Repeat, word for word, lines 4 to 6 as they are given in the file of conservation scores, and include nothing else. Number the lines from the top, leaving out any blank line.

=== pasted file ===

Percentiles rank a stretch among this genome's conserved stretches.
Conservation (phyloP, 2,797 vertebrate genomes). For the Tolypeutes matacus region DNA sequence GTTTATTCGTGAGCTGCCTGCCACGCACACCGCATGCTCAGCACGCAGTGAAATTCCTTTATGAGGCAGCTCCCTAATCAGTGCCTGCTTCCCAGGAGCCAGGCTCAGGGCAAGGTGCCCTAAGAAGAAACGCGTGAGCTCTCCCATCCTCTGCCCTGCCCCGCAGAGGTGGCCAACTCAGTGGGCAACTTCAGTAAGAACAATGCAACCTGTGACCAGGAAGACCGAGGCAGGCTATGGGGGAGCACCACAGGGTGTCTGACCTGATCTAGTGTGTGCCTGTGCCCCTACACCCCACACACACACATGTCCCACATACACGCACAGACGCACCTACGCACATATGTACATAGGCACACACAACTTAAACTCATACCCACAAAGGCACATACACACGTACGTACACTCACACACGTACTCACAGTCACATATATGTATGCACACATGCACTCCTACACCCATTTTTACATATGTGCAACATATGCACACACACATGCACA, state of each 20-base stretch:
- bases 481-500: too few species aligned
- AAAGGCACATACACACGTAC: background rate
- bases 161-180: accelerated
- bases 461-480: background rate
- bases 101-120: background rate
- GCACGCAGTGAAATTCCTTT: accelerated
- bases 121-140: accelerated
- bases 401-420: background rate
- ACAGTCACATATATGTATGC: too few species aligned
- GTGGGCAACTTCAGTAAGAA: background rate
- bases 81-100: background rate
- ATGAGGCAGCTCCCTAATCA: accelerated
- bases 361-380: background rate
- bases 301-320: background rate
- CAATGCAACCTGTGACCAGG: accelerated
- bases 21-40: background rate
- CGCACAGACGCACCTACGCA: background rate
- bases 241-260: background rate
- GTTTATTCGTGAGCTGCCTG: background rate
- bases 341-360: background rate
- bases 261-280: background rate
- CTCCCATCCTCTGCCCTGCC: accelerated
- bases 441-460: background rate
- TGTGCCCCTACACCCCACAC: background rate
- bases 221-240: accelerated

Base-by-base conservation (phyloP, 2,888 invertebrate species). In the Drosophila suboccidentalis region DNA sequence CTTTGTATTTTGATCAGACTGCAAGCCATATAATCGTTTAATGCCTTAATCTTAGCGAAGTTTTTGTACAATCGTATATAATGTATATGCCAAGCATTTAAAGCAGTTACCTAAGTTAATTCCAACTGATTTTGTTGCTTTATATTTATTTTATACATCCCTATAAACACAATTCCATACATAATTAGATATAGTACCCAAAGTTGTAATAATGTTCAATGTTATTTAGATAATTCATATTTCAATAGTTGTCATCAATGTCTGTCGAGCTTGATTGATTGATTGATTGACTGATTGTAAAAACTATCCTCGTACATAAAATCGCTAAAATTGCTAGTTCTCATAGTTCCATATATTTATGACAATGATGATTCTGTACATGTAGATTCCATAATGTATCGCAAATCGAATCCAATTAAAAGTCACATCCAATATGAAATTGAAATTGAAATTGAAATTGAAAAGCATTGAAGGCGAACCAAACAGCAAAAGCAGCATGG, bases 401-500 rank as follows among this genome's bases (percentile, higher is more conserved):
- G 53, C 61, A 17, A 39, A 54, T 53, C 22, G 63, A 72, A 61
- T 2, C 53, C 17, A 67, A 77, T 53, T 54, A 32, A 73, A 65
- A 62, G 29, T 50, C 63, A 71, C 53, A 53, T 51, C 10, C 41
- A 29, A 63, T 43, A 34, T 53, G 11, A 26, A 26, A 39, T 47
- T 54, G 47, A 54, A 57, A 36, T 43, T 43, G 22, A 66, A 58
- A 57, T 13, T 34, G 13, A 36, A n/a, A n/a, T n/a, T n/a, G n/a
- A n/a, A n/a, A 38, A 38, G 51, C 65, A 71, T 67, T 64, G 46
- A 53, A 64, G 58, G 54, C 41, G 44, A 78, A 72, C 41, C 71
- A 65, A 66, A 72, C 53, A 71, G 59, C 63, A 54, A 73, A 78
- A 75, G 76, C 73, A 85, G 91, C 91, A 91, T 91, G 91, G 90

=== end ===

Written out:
- AAAGGCACATACACACGTAC: background rate
- bases 161-180: accelerated
- bases 461-480: background rate